The best approaches that can be taken with marijuana should be similar to those for tobacco and alcohol. If it was decriminalized money could be used to target education and treatment, while if it was legalized legislation should tighten around operating vehicles or machinery, such as is done with alcohol. Where these options could lead could be like the coffee-shop models that generate income in the Netherlands, or home cultivation of small quantities. Undoubtedbly more research is needed regarding the issue, but it can be assessed that a change is certainly needed (Kisely).

The beginning of the Obama era has seen a rapid turn toward rationality. With the administration no longer raiding medical marijuana clinics in California (as much was done with the Bush administration) the new appointed drug czar Gil Kerlikowske declared in May that he had “ended the War on Drugs.” Senator Jim Webb and Gov. Arnold Schwarzenegger have already begun discussing the merits of legalizing and taxing marijuana (as its giving California the much needed boost to its economy). Governor David Paterson of New York has showed the need for change has he repealed the Rockefeller drug laws (which were passed in 1973 following a surgence of property crime during the New York heroin epidemic) saying “We put a stop to 35 years of bad policy”. These laws changed the issue from public health to punishment, mandating sentences for possession of small quantities of drugs that rivaled those for second-degree murder: 15 years to life. Under Paterson’s new reforms, judges now have leeway to steer repeat offenders towards rehab rather than prison. The state now also uses federal-stimulus money to establish a system of drug court and treatment programs. New York authorities believe it will save the state $250 million dollar a year with incarceration costs. “We’re replacing incarceration with treatment,” says Gov. Paterson (Dickinson).

For Jim Webb (D Virginia) it seems to be an issue of incarceration. “Incarcerated drug offenders have soared 1200 percent since 1980,” he says, “yet the illegal-drug industry and the flow of drugs have remained undiminished.” For Schwarzenegger it has become a crisis of cost. With California’s economy being as rough as its been the past several years, there’s a bill being pushed through California legislature that would legalize and tax cannabis, which would provide more than $1 billion dollars annually. This would help balance the state’s budget. For Terry Goddard (attorney general of Arizona) its an issue of violence. With all the death and bloodshed raging through Tijuana and other towns bordering, he believes legalization would deprive Mexican cartels of as much as 65 percent of their illegal income. “Much of the carnage in Mexico is financed because of profits from marijuana,” he told reporters in April. In May of this year, a Zogby poll showed that, for the first time ever with all three rationales presented, 52 percent of Americans say they support decriminaling marijuana (Dickinson).

Many reform advocates cheered at the appointment of Gil Kerlikowske as drug czar. As Seattle police chief, he honored a city law that called for marijuana possession to be lowest priority for law enforcement, even permitting partygoers to attend the city’s annual “Hempfest” to smoke with impunity.

Kerlikowske has been clear on one thing though: any discussion of legalization of marijuana is off the table. “It’s not in the president’s agenda under any circumstances.” He goes on to say “It’s certainly not in mine.” When asked regarding his statement of ending the drug war, he explains it’s just him referring to the rhetoric, stating that using the term “war” limits his tools to deal with the issue. His plan, he says, is to incorporate cost-effective programs for prevention and treatment of drug abuse to create a balanced, scientifically rigorous, economically sane approach to reducing American drug consumption and global drug traffic.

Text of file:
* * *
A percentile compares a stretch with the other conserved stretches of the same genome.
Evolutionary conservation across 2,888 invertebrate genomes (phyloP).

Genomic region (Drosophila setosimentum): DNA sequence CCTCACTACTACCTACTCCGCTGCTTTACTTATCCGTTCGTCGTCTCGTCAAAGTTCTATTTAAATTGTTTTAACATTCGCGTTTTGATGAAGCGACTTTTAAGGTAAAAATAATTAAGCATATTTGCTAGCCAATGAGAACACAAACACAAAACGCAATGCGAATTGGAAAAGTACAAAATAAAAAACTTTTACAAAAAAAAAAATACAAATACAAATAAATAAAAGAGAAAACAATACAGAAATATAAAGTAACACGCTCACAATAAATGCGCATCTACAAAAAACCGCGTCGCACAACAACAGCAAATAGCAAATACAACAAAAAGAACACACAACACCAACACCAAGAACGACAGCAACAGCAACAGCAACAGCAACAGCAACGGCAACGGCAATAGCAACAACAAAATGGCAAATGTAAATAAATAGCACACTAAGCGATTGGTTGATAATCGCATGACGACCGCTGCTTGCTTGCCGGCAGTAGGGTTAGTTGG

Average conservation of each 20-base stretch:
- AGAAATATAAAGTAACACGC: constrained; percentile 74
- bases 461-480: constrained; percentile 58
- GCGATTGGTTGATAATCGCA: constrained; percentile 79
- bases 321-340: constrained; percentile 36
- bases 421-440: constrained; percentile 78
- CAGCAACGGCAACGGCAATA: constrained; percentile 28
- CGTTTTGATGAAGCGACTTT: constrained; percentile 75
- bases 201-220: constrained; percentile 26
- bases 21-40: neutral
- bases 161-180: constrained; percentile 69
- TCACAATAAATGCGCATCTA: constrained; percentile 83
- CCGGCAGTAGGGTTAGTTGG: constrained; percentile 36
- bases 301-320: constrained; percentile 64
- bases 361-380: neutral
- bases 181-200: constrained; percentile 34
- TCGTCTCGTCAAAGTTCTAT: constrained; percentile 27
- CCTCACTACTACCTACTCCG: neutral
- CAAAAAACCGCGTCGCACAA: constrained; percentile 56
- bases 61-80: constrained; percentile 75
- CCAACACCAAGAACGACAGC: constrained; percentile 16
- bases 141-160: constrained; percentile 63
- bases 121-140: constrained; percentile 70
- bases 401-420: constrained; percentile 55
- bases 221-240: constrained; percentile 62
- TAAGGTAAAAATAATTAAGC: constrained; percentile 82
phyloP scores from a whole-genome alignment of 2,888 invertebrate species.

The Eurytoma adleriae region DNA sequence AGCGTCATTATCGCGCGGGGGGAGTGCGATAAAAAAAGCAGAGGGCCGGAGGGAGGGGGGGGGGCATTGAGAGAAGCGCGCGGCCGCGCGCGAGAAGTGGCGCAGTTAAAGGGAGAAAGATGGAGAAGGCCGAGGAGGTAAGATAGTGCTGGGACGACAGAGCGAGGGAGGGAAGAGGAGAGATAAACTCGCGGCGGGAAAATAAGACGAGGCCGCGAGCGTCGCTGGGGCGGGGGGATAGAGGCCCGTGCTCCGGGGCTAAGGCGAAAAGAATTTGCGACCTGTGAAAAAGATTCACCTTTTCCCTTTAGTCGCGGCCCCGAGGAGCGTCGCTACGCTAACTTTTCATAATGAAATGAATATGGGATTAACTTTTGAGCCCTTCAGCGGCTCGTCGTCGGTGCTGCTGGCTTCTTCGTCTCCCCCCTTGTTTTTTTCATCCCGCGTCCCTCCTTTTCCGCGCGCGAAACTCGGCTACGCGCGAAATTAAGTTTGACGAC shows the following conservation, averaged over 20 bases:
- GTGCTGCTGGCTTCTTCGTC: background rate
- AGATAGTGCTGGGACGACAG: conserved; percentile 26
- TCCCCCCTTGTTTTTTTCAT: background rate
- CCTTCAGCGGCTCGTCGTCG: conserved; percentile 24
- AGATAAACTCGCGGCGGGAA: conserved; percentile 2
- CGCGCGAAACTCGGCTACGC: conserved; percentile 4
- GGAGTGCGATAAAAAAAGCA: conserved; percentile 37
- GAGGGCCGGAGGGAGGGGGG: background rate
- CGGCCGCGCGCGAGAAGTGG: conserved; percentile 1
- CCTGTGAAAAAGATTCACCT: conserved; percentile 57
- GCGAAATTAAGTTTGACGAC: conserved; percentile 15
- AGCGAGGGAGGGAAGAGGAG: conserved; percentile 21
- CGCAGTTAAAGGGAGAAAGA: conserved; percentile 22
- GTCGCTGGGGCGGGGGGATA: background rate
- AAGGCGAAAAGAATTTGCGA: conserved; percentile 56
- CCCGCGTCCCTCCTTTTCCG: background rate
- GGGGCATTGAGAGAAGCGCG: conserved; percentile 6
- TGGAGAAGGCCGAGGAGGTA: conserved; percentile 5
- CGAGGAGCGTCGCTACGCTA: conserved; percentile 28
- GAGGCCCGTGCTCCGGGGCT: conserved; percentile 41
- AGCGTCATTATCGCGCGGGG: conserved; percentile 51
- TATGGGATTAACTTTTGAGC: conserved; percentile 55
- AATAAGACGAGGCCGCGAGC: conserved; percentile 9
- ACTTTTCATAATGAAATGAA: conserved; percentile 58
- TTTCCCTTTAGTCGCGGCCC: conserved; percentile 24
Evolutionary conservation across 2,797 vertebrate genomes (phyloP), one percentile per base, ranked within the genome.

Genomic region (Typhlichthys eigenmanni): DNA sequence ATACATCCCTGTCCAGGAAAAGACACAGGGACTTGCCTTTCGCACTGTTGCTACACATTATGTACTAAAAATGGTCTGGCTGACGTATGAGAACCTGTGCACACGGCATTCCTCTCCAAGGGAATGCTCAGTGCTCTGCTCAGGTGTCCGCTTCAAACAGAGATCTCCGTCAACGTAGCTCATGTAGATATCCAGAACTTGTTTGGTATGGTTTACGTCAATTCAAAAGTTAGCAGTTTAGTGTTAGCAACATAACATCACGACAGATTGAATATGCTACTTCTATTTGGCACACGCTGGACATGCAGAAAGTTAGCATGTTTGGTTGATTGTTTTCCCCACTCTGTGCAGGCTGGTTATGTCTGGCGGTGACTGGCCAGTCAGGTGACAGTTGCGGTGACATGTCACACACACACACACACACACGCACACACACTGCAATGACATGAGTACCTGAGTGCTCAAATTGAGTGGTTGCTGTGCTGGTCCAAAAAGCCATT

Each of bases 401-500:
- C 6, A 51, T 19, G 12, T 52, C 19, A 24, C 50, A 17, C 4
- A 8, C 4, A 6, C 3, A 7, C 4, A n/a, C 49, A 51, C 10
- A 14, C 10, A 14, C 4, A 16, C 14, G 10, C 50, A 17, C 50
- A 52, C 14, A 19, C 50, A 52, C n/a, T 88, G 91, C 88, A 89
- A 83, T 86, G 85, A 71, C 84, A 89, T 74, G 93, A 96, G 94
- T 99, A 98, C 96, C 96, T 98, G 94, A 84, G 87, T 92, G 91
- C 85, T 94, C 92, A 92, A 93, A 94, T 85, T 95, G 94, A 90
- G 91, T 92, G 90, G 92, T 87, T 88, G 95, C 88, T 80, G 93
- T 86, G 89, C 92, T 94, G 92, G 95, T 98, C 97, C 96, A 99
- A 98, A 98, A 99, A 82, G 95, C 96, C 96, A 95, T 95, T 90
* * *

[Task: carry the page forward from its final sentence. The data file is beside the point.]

While it certainly seems some change is taking place, looking at the president’s budget for 2010 reveals that he more than doubles funding for drug courts that divert nonviolent offenders from prison into treatment, and provides $30 million to treat drug addicted offenders who have returned to their communities. Put together though this account for one half of one percent of ONDCP’s $15 Billion budget.

Obama’s current drug control budget looks like the previous Bush budget. It seems that cuts score a bigger boost in funding than treatment does, but educational funding and outreach programs designed to prevent drug usage actually decreases. An example of this can be seen through his campaign promise of allowing federal funding for needle-exchange programs to prevent HIV transmission among heroin addicts, which his budget continues to bar.

What is interesting to note though is whom the drug czar reports too. Under the Bush administration, he reported straight to the President. Under the Obama administration though, he reports straight to Joe Biden. As a top Democrat on the Senate Judiciary Committee in the 1980s, Biden helped pass laws requiring “mandatory minimum” prison sentences for drug crimes, including wide margin of sentencing for crimes dealing with crack and powdered cocaine. Possessing 5 grams of crack, at a street value of $350, would get a minimum sentence of five years, the same penalty that applies to anyone with a half-kilo of powdered cocaine valued at $37,000 (Dickinson).

While there are many things going for and against the decriminalization or legalization of marijuana, it has become apparent to the nation that change is needed. Governor Schwarzenegger continues to encourage active debate on the proposal, calling for a major study to examine all benefits of legalization. He conceded that the issue will likely be decided at the ballot box. With the progress of rational thought that our nation seems to be heading for that might just be the push the administration needs to get more research involved and find a solution to the issue.

Works Cited

1. Kisely, S.. “The Case for Policy Reform in Cannabis Control. ” Canadian Journal of Psychiatry 53.12 (2008): 795-797. Health Module, ProQuest. Web. 14 Nov 2009.

2. Kisely, S.. “Applying the Lessons of Tobacco and Alcohol Control to Cannabis. ” Canadian Journal of Psychiatry 53.12 (2008): 799-799. Health Module, ProQuest. Web. 14 Nov. 2009.

3. Dickinson, T.. “A Drug War Truce? ” Rolling Stone 25 Jun 2009: Research Library Core, ProQuest. Web. 14 Nov. 2009.

4. “Profile: United States. ” NACLA Report on the Americas 36.2 (2002): 17-17. International Module, ProQuest. Web. 14 Nov. 2009


The Drug War